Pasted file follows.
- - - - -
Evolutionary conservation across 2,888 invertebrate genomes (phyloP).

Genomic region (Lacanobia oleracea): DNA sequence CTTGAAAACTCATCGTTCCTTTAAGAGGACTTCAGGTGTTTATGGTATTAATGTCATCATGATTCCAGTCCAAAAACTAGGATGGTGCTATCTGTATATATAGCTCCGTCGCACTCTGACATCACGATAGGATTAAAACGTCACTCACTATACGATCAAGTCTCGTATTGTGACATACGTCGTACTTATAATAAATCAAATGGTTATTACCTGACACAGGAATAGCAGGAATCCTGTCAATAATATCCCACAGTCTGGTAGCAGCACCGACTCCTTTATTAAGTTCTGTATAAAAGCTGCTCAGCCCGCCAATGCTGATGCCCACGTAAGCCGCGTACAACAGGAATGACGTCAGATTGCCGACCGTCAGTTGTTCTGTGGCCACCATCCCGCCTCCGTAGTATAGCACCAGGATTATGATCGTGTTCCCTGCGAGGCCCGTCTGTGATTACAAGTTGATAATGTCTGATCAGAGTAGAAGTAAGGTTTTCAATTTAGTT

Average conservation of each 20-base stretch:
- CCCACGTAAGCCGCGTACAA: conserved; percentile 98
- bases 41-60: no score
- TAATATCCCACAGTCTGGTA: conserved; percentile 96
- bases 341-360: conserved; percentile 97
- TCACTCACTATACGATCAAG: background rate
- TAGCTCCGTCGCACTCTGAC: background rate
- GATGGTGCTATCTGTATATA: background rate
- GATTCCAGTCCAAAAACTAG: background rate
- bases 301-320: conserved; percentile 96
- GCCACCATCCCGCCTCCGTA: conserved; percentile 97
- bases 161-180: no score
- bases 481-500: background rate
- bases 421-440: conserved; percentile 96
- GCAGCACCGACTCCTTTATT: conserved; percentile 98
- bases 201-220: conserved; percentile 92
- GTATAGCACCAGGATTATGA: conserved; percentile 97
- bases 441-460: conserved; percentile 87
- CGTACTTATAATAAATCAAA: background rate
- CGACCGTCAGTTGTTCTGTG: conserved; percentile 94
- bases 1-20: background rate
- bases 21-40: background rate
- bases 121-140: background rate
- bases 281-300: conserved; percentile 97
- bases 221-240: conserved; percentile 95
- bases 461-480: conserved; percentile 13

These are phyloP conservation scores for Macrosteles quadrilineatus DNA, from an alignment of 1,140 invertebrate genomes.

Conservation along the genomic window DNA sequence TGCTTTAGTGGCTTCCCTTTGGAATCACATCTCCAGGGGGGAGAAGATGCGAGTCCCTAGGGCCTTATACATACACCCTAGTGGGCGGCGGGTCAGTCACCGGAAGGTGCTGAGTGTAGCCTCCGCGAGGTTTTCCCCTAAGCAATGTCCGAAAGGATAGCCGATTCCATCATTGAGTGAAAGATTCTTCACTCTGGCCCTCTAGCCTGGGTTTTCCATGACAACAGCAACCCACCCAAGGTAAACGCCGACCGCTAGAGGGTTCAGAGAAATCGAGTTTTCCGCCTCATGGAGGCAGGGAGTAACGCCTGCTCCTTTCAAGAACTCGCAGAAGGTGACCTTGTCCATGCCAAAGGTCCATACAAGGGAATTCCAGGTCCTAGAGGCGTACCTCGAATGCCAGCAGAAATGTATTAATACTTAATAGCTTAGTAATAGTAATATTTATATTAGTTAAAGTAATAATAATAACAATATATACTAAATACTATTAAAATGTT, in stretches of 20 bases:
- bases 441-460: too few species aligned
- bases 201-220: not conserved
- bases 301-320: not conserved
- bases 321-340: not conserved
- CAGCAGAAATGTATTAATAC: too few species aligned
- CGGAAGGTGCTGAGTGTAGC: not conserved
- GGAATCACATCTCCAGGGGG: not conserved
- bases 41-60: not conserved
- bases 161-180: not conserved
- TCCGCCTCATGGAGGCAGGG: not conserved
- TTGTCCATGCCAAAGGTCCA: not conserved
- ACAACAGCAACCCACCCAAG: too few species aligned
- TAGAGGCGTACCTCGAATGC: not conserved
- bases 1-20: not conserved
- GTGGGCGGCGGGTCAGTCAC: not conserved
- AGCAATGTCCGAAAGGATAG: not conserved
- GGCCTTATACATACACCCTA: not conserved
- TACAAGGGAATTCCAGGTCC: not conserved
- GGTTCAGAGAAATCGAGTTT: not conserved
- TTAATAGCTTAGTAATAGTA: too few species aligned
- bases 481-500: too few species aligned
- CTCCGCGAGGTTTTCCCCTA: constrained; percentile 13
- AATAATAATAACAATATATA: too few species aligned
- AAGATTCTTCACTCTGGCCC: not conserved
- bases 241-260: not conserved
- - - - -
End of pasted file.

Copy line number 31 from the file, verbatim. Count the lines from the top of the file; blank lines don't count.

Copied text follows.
- bases 441-460: too few species aligned